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How can I compute the standard deviation in an incremental way (using the new value and the last computed mean and/or std deviation) ?

for the non incremental way, I just do something like:

mean = Mean(list)
for i = 0 to list.size
   stdev = stdev + (list[i] - mean)^2
stdev = sqrRoot( stdev / list.size )
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4 Answers 4

up vote 19 down vote accepted

I think the easiest way to do this is with an orthogonality trick. I'll show how to incrementally compute the variance instead of the standard deviation. Let $X_1, X_2, ...$ be an iid sequence of random variables with $\bar X = n^{-1} \sum_{j = 1} ^ n X_j$ and $s^2_n$ defined similarly as the $n$'th sample variance (I use a denominator of $n-1$ instead of $n$ in your picture to keep things unbiased for the variance, but you can use the same argument just adding $1$ to all the terms with $n$ in them). First write $$ s^2_n = \frac{\sum_{j = 1} ^ n (X_j - \bar X_n)^2}{n - 1} = \frac{\sum_{j = 1} ^ n (X_j - \bar X_{n - 1} + \bar X_{n - 1} + \bar X_n)^2}{n - 1}. $$ Expand this to get $$ s^2_n = \frac{(n - 2)s^2_{n - 1} + (n - 1) (\bar X_{n - 1} - \bar X_n)^2 + 2 \sum_{j = 1} ^ {n - 1} (X_j - \bar X_{n - 1})(\bar X_{n - 1} - \bar X_n) + (X_n - \bar X_{n} ^ 2)}{n - 1} $$ and it is easy to show that the summation term above is equal to $0$ which gives $$ s^2_n = \frac{(n - 2)s^2_{n - 1} + (n - 1)(\bar X_{n - 1} - \bar X_n)^2 + (X_n - \bar X_{n})^2}{n - 1}. $$

EDIT: I assumed you already have an incremental expression for the sample mean. It is much easier to get that: $\bar X_n = n^{-1}[X_n + (n-1)\bar X_{n-1}]$.

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Nice answer. Note that your formula can be simplified to $$s_n^2={n-2\over n-1}s^2_{n-1}+{1\over n}(X_n-\bar X_{n-1})^2.$$ –  Byron Schmuland Jan 27 '12 at 18:49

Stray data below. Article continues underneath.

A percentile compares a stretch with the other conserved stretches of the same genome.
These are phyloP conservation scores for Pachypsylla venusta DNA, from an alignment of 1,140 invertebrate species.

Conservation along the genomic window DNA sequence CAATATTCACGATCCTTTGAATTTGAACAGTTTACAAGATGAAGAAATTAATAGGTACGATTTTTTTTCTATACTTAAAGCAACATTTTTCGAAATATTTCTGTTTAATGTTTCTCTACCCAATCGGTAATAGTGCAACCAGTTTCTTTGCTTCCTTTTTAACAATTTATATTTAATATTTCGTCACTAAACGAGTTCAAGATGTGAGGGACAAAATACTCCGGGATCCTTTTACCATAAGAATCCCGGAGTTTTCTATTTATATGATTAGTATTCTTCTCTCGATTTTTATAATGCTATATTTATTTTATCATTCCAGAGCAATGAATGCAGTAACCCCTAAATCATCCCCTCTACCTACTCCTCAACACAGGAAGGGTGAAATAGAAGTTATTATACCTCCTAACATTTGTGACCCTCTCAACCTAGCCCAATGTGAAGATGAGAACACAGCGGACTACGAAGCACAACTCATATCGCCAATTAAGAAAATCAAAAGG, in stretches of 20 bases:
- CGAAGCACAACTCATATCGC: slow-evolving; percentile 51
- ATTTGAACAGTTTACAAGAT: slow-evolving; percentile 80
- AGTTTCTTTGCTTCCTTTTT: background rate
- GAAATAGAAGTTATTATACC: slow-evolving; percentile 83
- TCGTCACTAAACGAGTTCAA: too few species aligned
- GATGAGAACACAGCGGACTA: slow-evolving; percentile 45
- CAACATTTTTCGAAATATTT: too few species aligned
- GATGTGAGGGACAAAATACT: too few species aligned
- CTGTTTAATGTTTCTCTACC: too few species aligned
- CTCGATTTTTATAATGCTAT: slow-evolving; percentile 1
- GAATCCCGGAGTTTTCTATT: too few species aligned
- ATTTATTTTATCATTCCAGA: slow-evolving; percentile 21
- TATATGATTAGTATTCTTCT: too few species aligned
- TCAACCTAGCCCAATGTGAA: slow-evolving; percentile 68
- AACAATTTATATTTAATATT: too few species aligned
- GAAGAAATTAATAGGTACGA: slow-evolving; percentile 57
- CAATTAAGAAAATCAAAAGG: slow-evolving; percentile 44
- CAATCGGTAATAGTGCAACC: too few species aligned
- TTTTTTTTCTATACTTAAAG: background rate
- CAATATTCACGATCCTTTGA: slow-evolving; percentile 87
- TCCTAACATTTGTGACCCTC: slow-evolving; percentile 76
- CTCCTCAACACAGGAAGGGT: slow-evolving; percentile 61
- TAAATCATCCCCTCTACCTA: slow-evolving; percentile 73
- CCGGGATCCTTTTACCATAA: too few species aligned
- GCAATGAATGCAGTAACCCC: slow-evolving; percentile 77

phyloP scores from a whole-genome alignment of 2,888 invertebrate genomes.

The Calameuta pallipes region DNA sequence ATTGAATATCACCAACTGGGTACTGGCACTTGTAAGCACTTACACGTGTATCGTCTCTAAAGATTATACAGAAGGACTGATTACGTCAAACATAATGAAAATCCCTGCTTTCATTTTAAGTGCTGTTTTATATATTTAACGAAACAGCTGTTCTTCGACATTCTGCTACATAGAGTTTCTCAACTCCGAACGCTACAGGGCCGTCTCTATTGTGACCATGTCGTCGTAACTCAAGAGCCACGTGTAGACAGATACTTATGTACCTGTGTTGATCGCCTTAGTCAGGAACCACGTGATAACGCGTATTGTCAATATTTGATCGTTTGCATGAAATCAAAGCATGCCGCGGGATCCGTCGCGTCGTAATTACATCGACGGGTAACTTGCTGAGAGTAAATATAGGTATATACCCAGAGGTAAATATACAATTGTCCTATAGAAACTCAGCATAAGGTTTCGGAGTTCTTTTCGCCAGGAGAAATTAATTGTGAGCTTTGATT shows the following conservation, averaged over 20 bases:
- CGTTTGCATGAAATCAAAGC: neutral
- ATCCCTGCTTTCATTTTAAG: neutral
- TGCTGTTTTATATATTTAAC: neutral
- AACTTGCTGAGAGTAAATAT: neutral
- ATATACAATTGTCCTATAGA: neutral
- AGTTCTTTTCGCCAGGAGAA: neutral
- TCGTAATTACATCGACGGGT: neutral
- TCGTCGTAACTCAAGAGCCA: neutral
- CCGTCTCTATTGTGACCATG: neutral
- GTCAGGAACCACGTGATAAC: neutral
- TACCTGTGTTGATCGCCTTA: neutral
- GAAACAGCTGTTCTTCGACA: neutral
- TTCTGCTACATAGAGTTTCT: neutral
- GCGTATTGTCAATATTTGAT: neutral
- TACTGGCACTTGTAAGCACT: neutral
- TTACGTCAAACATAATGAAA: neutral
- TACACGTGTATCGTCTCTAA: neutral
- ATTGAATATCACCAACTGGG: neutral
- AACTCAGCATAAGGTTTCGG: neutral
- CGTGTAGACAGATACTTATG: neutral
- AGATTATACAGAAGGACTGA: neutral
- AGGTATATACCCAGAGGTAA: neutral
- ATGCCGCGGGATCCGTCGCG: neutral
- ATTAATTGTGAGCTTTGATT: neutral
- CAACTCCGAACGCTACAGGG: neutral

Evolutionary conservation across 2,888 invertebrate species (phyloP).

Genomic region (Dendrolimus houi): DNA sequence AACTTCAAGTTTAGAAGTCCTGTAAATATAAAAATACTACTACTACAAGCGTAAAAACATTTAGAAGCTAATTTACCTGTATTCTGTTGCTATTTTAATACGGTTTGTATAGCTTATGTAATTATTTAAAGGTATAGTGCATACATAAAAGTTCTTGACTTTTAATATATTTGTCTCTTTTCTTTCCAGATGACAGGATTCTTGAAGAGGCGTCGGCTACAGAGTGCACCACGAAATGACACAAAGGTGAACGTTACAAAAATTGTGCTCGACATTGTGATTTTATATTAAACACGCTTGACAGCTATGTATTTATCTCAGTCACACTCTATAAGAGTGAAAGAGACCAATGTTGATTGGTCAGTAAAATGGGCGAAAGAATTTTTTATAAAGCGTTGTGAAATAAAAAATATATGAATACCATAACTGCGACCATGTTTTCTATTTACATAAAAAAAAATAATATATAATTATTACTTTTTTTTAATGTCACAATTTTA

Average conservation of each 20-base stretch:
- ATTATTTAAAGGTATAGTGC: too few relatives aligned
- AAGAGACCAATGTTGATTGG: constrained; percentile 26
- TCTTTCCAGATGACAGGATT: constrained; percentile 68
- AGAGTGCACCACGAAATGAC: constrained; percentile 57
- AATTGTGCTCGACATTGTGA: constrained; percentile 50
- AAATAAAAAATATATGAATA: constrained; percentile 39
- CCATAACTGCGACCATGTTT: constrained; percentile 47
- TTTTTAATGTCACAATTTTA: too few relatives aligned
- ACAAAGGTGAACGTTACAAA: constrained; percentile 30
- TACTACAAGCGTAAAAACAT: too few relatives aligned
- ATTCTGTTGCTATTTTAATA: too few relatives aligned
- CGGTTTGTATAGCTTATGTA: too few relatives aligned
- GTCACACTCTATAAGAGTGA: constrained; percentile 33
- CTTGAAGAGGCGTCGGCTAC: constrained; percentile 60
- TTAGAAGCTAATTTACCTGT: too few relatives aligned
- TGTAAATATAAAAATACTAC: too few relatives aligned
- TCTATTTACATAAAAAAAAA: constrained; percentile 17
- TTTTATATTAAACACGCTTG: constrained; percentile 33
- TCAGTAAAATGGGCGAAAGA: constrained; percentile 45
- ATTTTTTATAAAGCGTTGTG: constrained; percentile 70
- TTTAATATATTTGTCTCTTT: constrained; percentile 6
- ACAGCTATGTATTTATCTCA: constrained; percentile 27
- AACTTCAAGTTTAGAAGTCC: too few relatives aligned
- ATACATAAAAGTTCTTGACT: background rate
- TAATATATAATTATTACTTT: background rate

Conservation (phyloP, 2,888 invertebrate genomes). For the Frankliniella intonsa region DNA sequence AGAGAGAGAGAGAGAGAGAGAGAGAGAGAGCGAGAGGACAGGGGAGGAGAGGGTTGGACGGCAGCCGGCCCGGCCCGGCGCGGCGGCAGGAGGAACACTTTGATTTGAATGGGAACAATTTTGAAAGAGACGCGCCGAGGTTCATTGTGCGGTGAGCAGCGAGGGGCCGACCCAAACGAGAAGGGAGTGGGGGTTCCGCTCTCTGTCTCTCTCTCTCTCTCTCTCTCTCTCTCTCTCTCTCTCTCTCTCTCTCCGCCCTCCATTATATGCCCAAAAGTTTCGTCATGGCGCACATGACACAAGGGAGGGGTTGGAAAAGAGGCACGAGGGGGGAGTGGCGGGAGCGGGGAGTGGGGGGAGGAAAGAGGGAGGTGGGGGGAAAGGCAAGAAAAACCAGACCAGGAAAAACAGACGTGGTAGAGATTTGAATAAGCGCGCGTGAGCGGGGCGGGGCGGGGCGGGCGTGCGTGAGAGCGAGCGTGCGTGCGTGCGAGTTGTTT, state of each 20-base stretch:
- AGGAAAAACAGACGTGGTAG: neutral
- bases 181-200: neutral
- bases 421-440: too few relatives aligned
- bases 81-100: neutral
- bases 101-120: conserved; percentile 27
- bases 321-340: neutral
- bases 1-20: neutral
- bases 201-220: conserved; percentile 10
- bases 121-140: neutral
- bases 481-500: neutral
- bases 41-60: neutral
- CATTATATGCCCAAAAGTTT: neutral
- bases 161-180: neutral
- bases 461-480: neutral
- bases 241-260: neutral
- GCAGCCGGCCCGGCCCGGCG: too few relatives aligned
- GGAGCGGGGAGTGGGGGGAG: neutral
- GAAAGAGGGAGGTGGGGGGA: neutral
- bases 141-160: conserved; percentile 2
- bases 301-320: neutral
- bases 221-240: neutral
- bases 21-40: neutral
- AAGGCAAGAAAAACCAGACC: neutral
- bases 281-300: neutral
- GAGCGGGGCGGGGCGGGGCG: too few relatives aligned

Thanks Guy for the great explaination (2). it is exactly what i was looking for. but can you please elaborate how the summation term equals zero as i seem to be missing a trick... –  user55490 Jan 7 '13 at 18:09

The standard deviation is a function of the totals $T_{\alpha}=\sum_{i=1}^{N}x_{i}^{\alpha}$ for $\alpha=0,1,2$, each of which can be calculated incrementally in an obvious way. In particular, $E[X]=T_{1}/T_{0}$ and $E[X^2]=T_{2}/T_{0}$, and the standard deviation is $$ \sigma = \sqrt{\text{Var}[X]} = \sqrt{E[X^2]-E[X]^2} = \frac{1}{T_0}\sqrt{T_{0}T_{2}-T_{1}^2}. $$ By maintaining totals of higher powers ($T_{\alpha}$ for $\alpha \ge 3$), you can derive similar "incremental" expressions for the skewness, kurtosis, and so on.

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I think the @user wanted a formula that lets you incrementally calculate the standard deviation as you increase the data set in a way that is computationally efficient, not this. –  guy Jan 27 '12 at 17:52
This is actually computationally efficient, because you just need to count the number of samples, the sum of the samples, and the sum of the squares of each sample. Once you need to "read" the standard deviation (or average,) you calculate the square root, which costs two multuplies, one subtraction, one square root, and one divide. On most modern CPUs, this is highly efficient (and very cache friendly.) –  Jon Watte Aug 1 '14 at 3:39

What you refer to as an incremental computation is very close to the computer scientist's notion of an online algorithm. There is in fact a well-known online algorithm for computing the variance and thus square root of a sequence of data, documented here.

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Another way of saying the above is that you need to keep a count, an incremental sum of values and an incremental sum of squares.
Let $N$ be the count of values seen so far, $S = \sum_{1,N} x_i$ and $Q = \sum_{1,N} x_i^2$ (where both $S$ and $Q$ are maintained incrementally). Then any stage,
the mean is $\frac{S}{N}$
and the variance is $\frac{Q}{N} - \left( \frac{S}{N}\right)^2$
An advantage of this method is that it is less prone to rounding errors after a long series of calculations.

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